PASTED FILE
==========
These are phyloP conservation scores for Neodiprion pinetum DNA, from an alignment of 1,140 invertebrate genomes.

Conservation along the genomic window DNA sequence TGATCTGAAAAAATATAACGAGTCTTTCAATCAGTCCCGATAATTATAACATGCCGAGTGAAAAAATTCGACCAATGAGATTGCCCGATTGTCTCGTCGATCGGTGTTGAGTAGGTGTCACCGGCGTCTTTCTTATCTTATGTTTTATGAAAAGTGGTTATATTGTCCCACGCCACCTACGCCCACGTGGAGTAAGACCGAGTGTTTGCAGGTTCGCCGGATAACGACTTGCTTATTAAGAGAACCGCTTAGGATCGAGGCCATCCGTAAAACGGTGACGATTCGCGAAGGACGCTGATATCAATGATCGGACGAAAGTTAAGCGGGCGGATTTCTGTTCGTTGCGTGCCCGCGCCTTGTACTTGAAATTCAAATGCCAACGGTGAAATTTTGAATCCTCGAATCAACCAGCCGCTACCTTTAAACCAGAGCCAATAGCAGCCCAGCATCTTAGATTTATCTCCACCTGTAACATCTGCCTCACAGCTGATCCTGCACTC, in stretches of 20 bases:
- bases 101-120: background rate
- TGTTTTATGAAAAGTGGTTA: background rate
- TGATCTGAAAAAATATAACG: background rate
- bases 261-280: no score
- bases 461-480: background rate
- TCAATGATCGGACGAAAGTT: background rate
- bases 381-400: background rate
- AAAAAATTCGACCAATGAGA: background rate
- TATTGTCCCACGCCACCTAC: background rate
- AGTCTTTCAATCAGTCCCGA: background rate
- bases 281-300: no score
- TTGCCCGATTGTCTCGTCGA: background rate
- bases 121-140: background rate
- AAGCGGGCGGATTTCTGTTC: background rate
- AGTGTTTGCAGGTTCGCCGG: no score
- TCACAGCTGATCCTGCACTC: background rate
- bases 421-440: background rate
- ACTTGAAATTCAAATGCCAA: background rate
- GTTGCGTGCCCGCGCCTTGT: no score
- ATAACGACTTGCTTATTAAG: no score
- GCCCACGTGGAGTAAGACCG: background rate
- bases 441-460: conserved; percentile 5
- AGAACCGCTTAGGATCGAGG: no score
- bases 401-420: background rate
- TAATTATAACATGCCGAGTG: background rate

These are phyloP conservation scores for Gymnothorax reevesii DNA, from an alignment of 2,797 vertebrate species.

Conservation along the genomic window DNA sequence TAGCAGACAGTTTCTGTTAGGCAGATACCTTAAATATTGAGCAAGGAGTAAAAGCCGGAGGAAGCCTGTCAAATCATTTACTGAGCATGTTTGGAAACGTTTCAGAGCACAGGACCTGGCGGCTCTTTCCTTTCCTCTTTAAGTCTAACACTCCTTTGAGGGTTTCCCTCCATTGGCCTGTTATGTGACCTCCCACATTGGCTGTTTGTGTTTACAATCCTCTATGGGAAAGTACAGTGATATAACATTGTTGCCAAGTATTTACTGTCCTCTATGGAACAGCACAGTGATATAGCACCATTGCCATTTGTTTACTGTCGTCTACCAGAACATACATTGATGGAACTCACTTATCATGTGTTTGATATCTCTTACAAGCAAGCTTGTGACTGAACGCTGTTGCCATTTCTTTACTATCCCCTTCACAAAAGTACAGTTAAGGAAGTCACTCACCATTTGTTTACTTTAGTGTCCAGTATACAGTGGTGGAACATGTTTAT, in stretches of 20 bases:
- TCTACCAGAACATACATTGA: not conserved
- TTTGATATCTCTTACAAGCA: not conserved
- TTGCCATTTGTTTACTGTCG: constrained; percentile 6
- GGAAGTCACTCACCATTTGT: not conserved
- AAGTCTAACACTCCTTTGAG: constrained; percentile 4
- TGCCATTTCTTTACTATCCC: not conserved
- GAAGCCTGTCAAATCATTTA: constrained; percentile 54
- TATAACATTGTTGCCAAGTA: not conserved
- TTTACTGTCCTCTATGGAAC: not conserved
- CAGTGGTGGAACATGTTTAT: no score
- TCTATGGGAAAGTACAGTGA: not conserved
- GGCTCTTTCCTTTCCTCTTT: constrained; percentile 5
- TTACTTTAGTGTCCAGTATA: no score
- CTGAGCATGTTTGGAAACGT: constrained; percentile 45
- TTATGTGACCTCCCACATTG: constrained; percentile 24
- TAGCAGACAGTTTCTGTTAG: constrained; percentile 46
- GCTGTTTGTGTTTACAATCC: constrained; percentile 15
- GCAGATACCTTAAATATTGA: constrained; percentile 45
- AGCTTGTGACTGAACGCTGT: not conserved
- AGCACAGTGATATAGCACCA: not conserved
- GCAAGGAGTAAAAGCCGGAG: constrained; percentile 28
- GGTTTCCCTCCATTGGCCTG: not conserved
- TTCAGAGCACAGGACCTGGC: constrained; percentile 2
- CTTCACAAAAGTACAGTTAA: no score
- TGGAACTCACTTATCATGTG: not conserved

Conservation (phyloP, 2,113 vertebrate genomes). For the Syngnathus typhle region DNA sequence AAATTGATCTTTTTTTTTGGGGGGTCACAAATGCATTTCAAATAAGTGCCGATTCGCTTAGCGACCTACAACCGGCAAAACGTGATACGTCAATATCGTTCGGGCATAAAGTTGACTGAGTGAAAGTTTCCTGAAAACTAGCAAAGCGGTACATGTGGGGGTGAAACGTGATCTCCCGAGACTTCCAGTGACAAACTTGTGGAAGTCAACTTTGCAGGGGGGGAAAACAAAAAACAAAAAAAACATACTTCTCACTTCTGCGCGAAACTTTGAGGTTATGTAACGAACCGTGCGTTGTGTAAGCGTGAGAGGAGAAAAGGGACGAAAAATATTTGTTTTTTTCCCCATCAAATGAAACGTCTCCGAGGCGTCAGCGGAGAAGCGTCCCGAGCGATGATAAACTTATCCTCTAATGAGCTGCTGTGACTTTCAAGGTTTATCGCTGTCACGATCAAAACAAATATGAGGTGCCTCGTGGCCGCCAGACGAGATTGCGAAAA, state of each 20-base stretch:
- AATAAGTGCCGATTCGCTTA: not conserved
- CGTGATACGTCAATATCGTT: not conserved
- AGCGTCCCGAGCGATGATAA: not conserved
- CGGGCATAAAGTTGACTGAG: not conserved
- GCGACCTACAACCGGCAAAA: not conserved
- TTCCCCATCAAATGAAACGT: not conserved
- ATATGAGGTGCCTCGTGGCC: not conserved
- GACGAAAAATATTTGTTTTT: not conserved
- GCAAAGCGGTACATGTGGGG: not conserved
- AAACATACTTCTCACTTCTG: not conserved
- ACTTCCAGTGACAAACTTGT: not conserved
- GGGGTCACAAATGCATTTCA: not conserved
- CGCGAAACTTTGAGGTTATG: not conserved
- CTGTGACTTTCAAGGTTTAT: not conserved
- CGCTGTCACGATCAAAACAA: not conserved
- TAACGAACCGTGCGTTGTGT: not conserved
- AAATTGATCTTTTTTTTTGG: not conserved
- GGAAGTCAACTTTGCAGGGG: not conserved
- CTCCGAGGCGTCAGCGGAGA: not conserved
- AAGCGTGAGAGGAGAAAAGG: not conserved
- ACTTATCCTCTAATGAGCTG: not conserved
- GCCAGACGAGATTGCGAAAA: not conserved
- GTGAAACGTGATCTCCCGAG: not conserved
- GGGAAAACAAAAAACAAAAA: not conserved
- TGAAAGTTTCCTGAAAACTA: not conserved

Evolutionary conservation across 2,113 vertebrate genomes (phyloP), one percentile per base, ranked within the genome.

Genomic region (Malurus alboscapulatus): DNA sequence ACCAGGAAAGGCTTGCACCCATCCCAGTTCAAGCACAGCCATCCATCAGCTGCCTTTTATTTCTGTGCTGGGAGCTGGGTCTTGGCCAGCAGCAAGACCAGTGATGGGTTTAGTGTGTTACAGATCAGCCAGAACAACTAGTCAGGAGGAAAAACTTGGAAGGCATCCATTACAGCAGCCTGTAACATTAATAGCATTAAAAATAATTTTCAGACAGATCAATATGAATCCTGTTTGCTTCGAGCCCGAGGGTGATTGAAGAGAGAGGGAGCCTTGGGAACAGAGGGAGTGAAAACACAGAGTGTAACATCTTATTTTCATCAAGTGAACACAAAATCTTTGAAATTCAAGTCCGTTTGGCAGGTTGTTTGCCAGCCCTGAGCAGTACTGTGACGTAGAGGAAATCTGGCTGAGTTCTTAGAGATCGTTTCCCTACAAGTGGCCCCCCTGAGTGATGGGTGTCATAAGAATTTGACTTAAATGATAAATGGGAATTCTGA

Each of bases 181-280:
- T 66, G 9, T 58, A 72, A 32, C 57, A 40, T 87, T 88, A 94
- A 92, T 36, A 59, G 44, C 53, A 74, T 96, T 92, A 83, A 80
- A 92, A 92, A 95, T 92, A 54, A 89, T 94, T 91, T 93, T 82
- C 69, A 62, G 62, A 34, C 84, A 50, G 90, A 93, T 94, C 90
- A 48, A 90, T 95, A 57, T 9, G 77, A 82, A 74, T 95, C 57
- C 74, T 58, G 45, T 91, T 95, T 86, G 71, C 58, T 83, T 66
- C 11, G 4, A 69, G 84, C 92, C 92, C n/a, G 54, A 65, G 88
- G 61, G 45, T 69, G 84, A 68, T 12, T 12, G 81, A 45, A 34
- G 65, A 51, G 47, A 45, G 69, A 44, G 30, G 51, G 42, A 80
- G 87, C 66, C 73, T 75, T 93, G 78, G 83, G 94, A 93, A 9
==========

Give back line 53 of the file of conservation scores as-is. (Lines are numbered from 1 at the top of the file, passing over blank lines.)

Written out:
- CTTCACAAAAGTACAGTTAA: no score